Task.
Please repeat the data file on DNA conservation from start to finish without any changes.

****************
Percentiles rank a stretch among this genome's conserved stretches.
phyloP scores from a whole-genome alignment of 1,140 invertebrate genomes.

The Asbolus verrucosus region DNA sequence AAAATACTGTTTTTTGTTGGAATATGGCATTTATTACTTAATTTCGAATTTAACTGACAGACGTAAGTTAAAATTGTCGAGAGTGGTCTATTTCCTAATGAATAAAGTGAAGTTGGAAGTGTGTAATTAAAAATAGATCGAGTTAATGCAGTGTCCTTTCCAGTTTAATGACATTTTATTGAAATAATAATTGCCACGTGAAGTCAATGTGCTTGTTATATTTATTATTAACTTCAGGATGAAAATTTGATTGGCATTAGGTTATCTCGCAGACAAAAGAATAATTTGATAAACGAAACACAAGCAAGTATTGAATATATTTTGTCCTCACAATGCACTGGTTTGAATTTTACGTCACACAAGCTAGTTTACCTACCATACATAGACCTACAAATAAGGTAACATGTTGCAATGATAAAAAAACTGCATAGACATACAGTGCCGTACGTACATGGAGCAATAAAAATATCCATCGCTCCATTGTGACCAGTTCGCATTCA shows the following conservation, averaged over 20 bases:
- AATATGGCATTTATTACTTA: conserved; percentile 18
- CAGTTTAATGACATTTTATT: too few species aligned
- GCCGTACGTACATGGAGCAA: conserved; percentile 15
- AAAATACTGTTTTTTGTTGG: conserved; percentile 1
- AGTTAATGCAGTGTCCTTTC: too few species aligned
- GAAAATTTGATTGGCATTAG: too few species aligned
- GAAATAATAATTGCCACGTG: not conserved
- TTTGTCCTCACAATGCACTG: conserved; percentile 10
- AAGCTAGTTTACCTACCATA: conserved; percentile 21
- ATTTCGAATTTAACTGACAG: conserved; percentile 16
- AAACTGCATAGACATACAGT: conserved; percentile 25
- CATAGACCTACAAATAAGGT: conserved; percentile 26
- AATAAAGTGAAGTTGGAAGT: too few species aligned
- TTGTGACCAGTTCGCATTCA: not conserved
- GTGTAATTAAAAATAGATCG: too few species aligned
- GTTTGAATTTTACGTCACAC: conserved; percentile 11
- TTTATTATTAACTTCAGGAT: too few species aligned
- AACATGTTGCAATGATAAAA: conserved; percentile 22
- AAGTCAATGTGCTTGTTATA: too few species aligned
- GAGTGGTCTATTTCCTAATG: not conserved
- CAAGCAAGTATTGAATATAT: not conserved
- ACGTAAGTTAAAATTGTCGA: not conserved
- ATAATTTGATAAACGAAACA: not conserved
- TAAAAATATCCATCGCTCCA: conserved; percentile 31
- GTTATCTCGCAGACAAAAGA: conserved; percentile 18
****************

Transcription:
Percentiles rank a stretch among this genome's conserved stretches.
phyloP scores from a whole-genome alignment of 1,140 invertebrate genomes.

The Asbolus verrucosus region DNA sequence AAAATACTGTTTTTTGTTGGAATATGGCATTTATTACTTAATTTCGAATTTAACTGACAGACGTAAGTTAAAATTGTCGAGAGTGGTCTATTTCCTAATGAATAAAGTGAAGTTGGAAGTGTGTAATTAAAAATAGATCGAGTTAATGCAGTGTCCTTTCCAGTTTAATGACATTTTATTGAAATAATAATTGCCACGTGAAGTCAATGTGCTTGTTATATTTATTATTAACTTCAGGATGAAAATTTGATTGGCATTAGGTTATCTCGCAGACAAAAGAATAATTTGATAAACGAAACACAAGCAAGTATTGAATATATTTTGTCCTCACAATGCACTGGTTTGAATTTTACGTCACACAAGCTAGTTTACCTACCATACATAGACCTACAAATAAGGTAACATGTTGCAATGATAAAAAAACTGCATAGACATACAGTGCCGTACGTACATGGAGCAATAAAAATATCCATCGCTCCATTGTGACCAGTTCGCATTCA shows the following conservation, averaged over 20 bases:
- AATATGGCATTTATTACTTA: conserved; percentile 18
- CAGTTTAATGACATTTTATT: too few species aligned
- GCCGTACGTACATGGAGCAA: conserved; percentile 15
- AAAATACTGTTTTTTGTTGG: conserved; percentile 1
- AGTTAATGCAGTGTCCTTTC: too few species aligned
- GAAAATTTGATTGGCATTAG: too few species aligned
- GAAATAATAATTGCCACGTG: not conserved
- TTTGTCCTCACAATGCACTG: conserved; percentile 10
- AAGCTAGTTTACCTACCATA: conserved; percentile 21
- ATTTCGAATTTAACTGACAG: conserved; percentile 16
- AAACTGCATAGACATACAGT: conserved; percentile 25
- CATAGACCTACAAATAAGGT: conserved; percentile 26
- AATAAAGTGAAGTTGGAAGT: too few species aligned
- TTGTGACCAGTTCGCATTCA: not conserved
- GTGTAATTAAAAATAGATCG: too few species aligned
- GTTTGAATTTTACGTCACAC: conserved; percentile 11
- TTTATTATTAACTTCAGGAT: too few species aligned
- AACATGTTGCAATGATAAAA: conserved; percentile 22
- AAGTCAATGTGCTTGTTATA: too few species aligned
- GAGTGGTCTATTTCCTAATG: not conserved
- CAAGCAAGTATTGAATATAT: not conserved
- ACGTAAGTTAAAATTGTCGA: not conserved
- ATAATTTGATAAACGAAACA: not conserved
- TAAAAATATCCATCGCTCCA: conserved; percentile 31
- GTTATCTCGCAGACAAAAGA: conserved; percentile 18